If you've been involved in Mountain Biking for a while, chances are you've heard of IMBA but may not know who they are or what they do. Well, good news... before leaving the Boulder Area we had the chance to sit down with Pete Webber from IMBA, the International Mountain Bicycling Association, and discuss their role and mission.

We stumbled into IMBA's offices a bit late and having just finished a ride. Pete was on the phone so we took seats in the lounge area on old vinyl chairs and a futon. If there's one thing this organization is not, it's corporate. In fact, the laid back environment comes complete with with 3 friendly dogs eager for attention and a Foosball table at the ready. Somehow I knew 4 stinky bikers like ourselves would be welcome here.

When Pete emerged from his office to talk with us, he simply sat on the floor cross-legged ready to answer our questions and educate us about IMBA. After some introductions the five of us had an informal rap session for the next hour or so.

According to Pete, IMBA was formed in 1989 at at time when there were serious threats of trail closures to Mountain Biking. "It was still early in the sport-- Mountain Bikers were the new kid on the block and not entirely welcome," he explained. Hikers complained about bikes invading their trials, causing damage and riding recklessly. Land Managers began responding by banning bikes on trails.

"Furthermore," Pete went on,"a lot of Land Managers confused Mountain Bikes with motorcycles assuming it was a motorized vehicle."

With the threat of mass trail closures looming the forefathers of IMBA decided to attack the problem with education and cooperation. In the background they would work with the Land Managers to educate them on the sport and discuss trail usage concerns. In the foreground, they would organize volunteer groups to participate in trail maintenance projects. By taking up shovels in a grassroots effort to improve trails and mix with other concerned trail users, Mountain Bikers would improve their image in the community and earn their stake in trail usage.

These efforts paid off and through the 1990's the tide slowly changed. Threats of mass trail closures went away. Many trails previously closed to mountain bikes were re-opened. Today mountain bikes are accepted in most places and most trails, with only individual cases of trail closures.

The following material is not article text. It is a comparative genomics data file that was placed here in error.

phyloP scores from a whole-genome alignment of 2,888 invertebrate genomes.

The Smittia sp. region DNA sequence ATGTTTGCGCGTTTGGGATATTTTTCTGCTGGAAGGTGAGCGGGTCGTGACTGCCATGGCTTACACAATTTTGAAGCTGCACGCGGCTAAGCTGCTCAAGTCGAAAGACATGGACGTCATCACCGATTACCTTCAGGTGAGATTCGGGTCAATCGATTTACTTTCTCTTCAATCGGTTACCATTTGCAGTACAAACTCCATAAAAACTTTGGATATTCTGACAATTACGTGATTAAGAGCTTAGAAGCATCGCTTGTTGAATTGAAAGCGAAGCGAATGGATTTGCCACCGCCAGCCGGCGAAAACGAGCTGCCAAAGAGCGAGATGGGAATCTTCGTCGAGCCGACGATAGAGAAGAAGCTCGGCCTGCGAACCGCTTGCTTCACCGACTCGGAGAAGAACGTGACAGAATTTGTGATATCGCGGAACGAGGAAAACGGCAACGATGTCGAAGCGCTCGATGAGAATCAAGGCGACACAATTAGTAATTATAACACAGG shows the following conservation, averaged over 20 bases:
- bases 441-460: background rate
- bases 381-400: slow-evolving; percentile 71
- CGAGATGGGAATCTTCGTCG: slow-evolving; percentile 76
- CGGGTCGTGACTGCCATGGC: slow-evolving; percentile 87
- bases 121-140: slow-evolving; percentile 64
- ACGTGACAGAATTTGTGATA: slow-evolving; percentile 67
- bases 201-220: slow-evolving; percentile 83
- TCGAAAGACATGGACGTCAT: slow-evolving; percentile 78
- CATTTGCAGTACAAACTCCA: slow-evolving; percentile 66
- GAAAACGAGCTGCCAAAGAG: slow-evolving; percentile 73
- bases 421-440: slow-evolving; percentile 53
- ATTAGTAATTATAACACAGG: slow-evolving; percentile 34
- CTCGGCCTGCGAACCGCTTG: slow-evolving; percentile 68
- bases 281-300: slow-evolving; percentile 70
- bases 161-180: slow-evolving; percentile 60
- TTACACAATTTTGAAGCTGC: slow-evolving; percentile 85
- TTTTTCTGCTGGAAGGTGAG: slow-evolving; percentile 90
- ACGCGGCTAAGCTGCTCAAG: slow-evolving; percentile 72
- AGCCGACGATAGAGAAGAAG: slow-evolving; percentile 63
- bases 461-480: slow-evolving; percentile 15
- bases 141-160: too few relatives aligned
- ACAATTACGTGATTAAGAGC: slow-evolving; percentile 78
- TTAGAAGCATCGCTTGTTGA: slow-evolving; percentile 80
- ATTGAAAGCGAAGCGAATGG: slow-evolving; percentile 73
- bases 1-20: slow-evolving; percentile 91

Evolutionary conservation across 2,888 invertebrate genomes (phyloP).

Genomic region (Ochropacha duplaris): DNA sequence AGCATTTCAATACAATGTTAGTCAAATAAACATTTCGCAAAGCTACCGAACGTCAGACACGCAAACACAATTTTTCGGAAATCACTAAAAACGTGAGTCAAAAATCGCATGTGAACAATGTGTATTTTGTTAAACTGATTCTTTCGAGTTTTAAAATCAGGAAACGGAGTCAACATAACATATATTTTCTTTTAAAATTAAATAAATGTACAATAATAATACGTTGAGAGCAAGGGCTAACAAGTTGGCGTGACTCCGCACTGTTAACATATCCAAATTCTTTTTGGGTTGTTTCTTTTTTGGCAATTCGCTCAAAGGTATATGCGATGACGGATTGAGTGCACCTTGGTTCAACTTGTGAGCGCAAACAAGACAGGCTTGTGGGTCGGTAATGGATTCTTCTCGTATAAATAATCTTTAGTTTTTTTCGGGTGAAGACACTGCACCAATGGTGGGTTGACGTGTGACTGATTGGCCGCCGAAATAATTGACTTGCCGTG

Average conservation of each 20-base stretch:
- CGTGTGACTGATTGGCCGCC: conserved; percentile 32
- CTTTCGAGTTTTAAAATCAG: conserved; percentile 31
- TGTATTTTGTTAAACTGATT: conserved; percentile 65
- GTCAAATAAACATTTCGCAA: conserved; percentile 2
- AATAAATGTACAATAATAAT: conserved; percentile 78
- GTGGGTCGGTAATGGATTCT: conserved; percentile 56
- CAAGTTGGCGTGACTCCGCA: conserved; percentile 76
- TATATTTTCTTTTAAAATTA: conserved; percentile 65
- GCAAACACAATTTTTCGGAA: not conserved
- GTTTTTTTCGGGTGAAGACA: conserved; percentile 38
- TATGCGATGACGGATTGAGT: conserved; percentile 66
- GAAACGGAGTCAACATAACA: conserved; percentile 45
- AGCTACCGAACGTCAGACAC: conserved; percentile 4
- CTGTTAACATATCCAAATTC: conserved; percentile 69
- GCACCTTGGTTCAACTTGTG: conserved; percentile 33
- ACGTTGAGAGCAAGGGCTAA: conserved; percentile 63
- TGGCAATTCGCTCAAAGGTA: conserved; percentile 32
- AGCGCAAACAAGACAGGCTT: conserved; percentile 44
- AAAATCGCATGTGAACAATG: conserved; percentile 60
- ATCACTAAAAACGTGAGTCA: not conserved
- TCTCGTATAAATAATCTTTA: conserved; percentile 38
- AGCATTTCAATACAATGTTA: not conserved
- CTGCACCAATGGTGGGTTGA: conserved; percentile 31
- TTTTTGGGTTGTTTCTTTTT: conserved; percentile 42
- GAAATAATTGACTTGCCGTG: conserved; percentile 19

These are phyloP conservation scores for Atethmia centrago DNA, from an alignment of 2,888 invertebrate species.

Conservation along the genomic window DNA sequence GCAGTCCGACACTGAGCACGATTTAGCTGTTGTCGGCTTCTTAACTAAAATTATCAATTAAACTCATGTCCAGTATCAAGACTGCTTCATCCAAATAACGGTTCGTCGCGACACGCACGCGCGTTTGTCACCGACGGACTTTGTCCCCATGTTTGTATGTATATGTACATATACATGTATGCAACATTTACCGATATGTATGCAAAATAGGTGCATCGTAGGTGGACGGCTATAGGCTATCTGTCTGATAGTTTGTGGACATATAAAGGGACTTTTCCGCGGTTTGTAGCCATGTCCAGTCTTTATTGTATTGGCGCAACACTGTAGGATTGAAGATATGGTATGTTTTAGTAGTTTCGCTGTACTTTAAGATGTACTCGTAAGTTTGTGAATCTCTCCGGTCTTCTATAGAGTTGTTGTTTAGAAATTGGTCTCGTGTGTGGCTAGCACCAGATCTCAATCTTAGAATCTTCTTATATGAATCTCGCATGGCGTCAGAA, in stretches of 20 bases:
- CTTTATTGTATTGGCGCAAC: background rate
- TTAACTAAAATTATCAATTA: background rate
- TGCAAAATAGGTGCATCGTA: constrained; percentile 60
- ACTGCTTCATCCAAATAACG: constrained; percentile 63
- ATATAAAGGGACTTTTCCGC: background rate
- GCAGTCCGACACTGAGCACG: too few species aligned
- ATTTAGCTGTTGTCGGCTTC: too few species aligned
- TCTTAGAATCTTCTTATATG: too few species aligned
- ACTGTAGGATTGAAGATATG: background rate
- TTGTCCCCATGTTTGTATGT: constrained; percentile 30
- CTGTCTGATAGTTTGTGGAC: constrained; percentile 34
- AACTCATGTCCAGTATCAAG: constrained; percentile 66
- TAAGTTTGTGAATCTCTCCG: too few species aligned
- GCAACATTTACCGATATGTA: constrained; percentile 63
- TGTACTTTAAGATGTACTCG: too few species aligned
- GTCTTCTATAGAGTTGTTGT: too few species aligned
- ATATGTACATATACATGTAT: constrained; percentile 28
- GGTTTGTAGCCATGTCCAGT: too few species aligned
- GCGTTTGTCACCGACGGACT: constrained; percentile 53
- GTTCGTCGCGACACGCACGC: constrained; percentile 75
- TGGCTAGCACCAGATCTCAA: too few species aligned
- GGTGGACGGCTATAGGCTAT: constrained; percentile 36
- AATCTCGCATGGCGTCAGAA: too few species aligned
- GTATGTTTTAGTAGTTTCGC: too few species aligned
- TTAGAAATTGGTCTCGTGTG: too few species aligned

"Our biggest failure is still the National Parks," Pete laments, "the trails are open to hikers and horseback riders, but not mountain bikers."

But the national parks notwithstanding, IMBA has been huge success. Most bikers these days take for granted their right to ride their favorite trails. Conflicts with Land Managers are few and far between. Mountain Biking has become a premiere sport, as accepted as hiking and skiing.

Moreover, IMBA has established itself as an expert in trail maintenance and trail development. Here in the new century IMBA members do around 1 million hours of volunteer work and build 1000 miles of trails every year. As a result, IMBA is now a recourse for Land Managers, working closely with them on developing new trails and redesigning old ones.

"Trails are how we experience open spaces," explained Pete."Properly designed trail systems can help manage open space usage." A well developed trail, built with the contour of the terrain, is self sustaining and isn't susceptible to erosion. Trails can be used to help maintain an entire area, channeling people away from sensitive areas or allowing them to see interesting sights in a low impact manner.

IMBA has become such an expert on how to build and maintain trails that it has even published a book on the subject,Trail Solutions. Inside, trail design techniques are discussed in great detail complete with geological cross-section schematics.

Like most non-profits IMBA struggles to stay funded. Although it has diversified into revenue generating ventures like seminars and trail development consulting, the majority of IMBA's income continues to be from membership fees. For $25 dollars annually, you can become a member and help support IMBA's efforts. For a riding club sponsorship, the fee is $30 dollars total. With 24 full time employees, and some bare bones operations, IMBA welcomes all the support it can get.

The money you spend on membership doesn't get you much directly, but indirectly it gets you a great deal. Your membership helps keep trails open and develop new trails for you to ride. It also keeps IMBA connected behind the scenes in local and federal government to ensure that your rights to enjoy the great outdoors remain intact.

The Expedition4am Crew would like to extend our thanks Pete for taking the time to meet with us, and to IMBA as a whole for making sure we have trails to ride during our adventure. Keep up the good work!

For more information on IMBA, or to become a member, go to